The excellent training session delivered by Mike Hughes earlier this school year raised some important questions and provided some interesting food for thought. How refreshing to hear that learning should be the core of what we do, not ticking boxes (although unfortunately they still need to be ticked somehow!). In order to achieve this, there is no need to reinvent the wheel, we just need to add “bits of polish”, make “tiny changes” and “tweak” what we do so that the following questions can be answered:
– “How much learning has taken place?”
– “What can they do when they leave the room that they could not do at the start?”
– “If I had not done this would the learning have been impaired?”
Are our students OCCUPIED or ENGAGED?
(ie: “Read page 7” or “Read page 7. What’s the most interesting sentence?”)
Which is key to effective & meaningful learning?
Learning can only take place with dialogue. Yet, if the task isn’t well-designed, the quality of the dialogue is poor.
This again highlights the importance of questioning in the classroom.
Examples of “good” questions taken from Mike’s website:
• Why not?
• Can you add to that?
• What do you think of that answer?
• Can you give me a reason / example?
• Which was the hardest?
• Did you have to do… differently as a result?
• How did you get to that answer?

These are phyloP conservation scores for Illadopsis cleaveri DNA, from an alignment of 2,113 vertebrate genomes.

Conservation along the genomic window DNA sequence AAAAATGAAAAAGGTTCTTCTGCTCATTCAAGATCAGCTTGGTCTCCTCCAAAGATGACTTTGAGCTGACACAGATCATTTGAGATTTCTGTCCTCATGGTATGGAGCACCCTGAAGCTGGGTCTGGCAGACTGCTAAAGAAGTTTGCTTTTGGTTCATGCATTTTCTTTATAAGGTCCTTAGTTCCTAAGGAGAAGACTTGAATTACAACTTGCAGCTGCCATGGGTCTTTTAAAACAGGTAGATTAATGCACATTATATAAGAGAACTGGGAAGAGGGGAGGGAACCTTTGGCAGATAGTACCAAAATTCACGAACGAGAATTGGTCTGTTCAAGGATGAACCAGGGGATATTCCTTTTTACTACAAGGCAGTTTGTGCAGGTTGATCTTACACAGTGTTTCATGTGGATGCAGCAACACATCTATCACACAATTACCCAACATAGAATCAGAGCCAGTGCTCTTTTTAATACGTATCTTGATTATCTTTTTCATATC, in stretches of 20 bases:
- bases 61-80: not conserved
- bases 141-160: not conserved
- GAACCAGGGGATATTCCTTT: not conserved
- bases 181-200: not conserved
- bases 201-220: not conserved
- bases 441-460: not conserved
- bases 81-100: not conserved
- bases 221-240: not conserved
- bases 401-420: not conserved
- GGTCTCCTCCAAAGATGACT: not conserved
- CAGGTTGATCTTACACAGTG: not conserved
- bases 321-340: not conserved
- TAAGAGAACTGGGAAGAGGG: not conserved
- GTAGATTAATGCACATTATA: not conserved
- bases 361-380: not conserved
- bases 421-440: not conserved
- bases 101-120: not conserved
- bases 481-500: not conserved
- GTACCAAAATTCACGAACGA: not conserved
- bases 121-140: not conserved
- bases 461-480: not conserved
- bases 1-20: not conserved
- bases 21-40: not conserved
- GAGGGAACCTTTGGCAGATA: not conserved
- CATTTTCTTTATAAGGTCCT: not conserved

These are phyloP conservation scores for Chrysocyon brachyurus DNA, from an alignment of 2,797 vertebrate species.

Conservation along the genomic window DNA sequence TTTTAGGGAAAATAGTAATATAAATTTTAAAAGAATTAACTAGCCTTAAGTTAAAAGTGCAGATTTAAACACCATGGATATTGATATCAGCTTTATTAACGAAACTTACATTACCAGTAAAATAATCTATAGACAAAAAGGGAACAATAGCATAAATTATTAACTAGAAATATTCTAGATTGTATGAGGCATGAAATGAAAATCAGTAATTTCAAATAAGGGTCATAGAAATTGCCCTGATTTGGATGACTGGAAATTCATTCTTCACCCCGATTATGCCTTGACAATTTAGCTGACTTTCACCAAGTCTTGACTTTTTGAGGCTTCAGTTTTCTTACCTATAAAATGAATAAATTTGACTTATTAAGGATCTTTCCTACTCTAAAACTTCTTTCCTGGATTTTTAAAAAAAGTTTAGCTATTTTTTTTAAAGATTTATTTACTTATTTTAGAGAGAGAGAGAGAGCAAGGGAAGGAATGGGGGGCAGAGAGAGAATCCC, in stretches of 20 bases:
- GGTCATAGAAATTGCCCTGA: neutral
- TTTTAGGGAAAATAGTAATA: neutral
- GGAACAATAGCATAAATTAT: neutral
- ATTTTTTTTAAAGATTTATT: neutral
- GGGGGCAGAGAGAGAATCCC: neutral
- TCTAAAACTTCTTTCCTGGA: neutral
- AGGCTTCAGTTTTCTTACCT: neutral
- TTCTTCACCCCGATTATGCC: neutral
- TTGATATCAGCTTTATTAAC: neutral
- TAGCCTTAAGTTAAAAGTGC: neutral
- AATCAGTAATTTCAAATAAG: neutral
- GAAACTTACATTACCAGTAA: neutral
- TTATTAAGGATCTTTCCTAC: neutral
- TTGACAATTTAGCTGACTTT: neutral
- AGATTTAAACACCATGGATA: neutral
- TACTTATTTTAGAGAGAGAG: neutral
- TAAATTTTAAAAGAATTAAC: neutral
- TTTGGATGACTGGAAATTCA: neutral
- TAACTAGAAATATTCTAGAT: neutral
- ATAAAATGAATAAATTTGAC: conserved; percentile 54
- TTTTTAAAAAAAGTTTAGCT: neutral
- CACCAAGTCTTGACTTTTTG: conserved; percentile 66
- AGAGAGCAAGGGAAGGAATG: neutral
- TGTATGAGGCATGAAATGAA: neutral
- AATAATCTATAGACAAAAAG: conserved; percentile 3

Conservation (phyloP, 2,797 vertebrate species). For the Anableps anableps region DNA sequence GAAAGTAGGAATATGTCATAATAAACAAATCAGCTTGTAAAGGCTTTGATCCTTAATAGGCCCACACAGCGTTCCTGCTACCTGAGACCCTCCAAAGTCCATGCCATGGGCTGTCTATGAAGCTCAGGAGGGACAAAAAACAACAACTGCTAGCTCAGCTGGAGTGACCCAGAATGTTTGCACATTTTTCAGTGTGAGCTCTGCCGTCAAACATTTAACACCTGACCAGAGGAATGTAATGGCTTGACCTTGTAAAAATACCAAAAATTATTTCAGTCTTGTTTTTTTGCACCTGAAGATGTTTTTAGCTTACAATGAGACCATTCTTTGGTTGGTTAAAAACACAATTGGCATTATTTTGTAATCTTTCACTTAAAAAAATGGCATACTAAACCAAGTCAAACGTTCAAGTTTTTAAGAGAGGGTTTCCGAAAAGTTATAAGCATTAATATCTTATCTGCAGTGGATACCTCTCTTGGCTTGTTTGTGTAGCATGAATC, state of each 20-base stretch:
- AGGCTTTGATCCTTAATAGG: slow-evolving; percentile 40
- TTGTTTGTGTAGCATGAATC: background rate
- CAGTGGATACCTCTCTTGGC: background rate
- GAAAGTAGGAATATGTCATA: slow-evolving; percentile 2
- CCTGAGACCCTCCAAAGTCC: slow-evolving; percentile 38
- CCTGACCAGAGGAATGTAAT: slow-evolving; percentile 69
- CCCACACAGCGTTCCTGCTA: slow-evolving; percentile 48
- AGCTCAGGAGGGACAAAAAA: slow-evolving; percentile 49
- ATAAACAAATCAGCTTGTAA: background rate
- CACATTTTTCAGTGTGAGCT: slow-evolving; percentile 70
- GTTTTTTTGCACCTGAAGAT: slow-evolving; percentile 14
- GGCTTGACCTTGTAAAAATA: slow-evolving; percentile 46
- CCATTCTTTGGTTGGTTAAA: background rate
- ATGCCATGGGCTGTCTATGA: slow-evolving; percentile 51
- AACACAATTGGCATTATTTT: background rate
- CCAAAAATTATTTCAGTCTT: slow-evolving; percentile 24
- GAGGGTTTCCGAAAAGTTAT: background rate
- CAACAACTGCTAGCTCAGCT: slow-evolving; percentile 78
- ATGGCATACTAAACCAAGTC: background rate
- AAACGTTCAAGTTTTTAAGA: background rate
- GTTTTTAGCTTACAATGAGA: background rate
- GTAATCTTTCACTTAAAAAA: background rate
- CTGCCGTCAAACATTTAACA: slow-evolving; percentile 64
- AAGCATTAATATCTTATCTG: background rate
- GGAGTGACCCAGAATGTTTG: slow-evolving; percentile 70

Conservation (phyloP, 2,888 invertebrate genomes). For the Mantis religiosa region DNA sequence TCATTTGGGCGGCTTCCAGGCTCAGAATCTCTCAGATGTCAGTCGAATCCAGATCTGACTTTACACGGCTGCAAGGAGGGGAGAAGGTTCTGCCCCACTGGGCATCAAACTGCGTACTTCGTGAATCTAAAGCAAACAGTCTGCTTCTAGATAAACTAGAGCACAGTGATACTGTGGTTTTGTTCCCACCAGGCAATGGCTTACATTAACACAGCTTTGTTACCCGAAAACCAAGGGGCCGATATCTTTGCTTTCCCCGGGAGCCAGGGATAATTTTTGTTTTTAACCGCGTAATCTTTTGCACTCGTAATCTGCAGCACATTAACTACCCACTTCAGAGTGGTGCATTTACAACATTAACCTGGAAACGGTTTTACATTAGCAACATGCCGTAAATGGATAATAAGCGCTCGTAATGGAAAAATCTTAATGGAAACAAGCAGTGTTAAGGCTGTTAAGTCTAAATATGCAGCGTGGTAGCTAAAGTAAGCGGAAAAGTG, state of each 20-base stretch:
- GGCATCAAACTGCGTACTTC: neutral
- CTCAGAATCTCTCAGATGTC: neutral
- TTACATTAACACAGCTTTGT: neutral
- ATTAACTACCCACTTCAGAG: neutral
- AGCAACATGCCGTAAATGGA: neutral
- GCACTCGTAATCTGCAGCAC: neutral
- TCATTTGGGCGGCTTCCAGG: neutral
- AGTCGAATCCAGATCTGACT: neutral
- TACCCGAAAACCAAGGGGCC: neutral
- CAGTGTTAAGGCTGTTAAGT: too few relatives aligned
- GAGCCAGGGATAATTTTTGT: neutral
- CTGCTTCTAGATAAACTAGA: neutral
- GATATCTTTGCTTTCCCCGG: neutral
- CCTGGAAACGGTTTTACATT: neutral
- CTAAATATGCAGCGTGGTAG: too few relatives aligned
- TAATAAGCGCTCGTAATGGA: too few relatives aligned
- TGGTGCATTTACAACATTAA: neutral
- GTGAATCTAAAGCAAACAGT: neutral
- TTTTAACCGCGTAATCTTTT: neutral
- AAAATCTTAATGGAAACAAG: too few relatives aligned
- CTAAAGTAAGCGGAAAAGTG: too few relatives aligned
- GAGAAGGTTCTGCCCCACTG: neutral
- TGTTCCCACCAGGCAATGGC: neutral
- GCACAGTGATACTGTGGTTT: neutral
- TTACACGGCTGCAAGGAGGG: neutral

• What was the thinking behind…?
• How would Einstein/Shakespeare/Pythagoras answer that?
• If that’s the answer, what’s the question?
• What haven’t I asked yet?”
2 examples of task which lead to better dialogue:
– Diamond 9 with a key question designed to get the pupils talking (“Who’s the key character in Romeo and Juliet”?)
– The heart of the matter (arrange information from really important / relevant to not so important – if 2 things are connected link them up to show deeper understanding)
What is the difference between UNDERSTANDING & KNOWING?
(ie: can pupils remember the teacher’s words or can they explain what they have learnt in their own words?)
In order to show that they know, pupils need to do something with the information given.
“Magenta” Principles: Pupils demonstrate their understanding
- Reduce (“Underline the 6 key words”, “What’s the most interesting sentence?”)
- Change (“What animal would Juliet be in a Walt Disney film?” – change into a poem, mime)
- Replace (“Can you answer the question without using the word…?”)
- Add (“Can you think of a word that isn’t there but could?”)
- Connect Diamond 9 & Heart of the Matter
We talked about lots more than that but I hope I have managed to capture the main themes of Mike’s session!
For further reading, check Mike’s website www.mikehughe-ets.co.uk and twitter https://twitter.com/MikeHughesETS
Following on from the CPD – some of us have tried to adapt some of Mike’s principles. See below for some inspiration!
Castles – compare contrast (THW) Hippocrates card sort activity Mike Hughes Year 7 Mike Hughes Year 10 Mike Hughes Year 12 THW Castle pictures